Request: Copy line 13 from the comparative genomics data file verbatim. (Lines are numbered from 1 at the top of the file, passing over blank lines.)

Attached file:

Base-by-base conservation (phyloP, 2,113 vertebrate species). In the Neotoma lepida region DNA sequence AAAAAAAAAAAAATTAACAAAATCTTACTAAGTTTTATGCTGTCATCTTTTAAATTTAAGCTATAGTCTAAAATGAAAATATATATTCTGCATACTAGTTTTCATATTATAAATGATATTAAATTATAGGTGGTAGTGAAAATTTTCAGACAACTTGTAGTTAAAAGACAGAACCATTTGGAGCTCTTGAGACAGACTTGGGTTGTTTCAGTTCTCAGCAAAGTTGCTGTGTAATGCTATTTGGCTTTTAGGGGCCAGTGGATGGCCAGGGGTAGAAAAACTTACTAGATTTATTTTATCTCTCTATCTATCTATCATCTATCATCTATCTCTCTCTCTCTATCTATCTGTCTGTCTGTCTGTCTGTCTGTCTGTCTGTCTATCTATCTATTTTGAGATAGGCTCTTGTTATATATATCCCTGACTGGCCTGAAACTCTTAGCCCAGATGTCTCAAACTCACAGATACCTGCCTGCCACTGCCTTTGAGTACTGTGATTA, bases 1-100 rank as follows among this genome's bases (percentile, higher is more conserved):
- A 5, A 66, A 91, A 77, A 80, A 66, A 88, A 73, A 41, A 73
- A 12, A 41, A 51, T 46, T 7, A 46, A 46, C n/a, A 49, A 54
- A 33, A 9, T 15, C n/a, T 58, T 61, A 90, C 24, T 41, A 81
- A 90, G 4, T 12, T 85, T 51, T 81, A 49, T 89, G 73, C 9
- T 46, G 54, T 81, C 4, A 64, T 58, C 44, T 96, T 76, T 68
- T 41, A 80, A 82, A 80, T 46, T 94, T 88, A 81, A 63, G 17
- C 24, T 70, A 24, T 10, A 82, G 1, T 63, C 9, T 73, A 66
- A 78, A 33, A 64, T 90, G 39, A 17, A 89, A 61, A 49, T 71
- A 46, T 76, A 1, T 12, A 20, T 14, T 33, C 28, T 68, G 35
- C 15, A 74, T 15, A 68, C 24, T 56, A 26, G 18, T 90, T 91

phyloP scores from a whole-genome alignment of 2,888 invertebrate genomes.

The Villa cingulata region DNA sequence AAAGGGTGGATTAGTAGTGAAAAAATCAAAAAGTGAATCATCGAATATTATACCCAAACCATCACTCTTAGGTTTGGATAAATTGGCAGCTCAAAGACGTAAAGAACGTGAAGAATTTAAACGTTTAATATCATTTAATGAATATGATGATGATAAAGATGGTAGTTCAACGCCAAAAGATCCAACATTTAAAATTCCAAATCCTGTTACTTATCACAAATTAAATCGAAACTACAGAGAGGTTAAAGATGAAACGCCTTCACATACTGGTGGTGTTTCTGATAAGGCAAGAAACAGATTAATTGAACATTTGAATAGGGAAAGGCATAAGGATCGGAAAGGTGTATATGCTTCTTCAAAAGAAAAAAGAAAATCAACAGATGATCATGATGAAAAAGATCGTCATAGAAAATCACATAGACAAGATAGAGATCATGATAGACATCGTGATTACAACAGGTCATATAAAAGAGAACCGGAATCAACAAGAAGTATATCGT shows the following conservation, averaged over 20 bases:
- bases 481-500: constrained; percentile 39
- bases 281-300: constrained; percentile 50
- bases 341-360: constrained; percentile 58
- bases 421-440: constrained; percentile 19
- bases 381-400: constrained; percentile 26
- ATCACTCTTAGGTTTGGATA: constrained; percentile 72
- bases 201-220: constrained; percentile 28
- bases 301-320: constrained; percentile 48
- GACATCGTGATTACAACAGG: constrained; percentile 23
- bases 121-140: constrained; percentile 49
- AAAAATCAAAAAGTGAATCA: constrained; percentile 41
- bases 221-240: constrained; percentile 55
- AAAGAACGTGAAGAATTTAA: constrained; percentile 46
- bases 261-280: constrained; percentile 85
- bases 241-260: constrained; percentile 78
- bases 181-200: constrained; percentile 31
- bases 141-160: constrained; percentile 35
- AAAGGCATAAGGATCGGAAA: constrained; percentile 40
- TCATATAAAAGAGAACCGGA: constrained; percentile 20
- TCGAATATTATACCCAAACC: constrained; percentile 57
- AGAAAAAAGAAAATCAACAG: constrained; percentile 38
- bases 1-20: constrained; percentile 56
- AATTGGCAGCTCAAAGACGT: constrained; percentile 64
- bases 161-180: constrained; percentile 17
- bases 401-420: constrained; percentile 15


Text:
The Villa cingulata region DNA sequence AAAGGGTGGATTAGTAGTGAAAAAATCAAAAAGTGAATCATCGAATATTATACCCAAACCATCACTCTTAGGTTTGGATAAATTGGCAGCTCAAAGACGTAAAGAACGTGAAGAATTTAAACGTTTAATATCATTTAATGAATATGATGATGATAAAGATGGTAGTTCAACGCCAAAAGATCCAACATTTAAAATTCCAAATCCTGTTACTTATCACAAATTAAATCGAAACTACAGAGAGGTTAAAGATGAAACGCCTTCACATACTGGTGGTGTTTCTGATAAGGCAAGAAACAGATTAATTGAACATTTGAATAGGGAAAGGCATAAGGATCGGAAAGGTGTATATGCTTCTTCAAAAGAAAAAAGAAAATCAACAGATGATCATGATGAAAAAGATCGTCATAGAAAATCACATAGACAAGATAGAGATCATGATAGACATCGTGATTACAACAGGTCATATAAAAGAGAACCGGAATCAACAAGAAGTATATCGT shows the following conservation, averaged over 20 bases: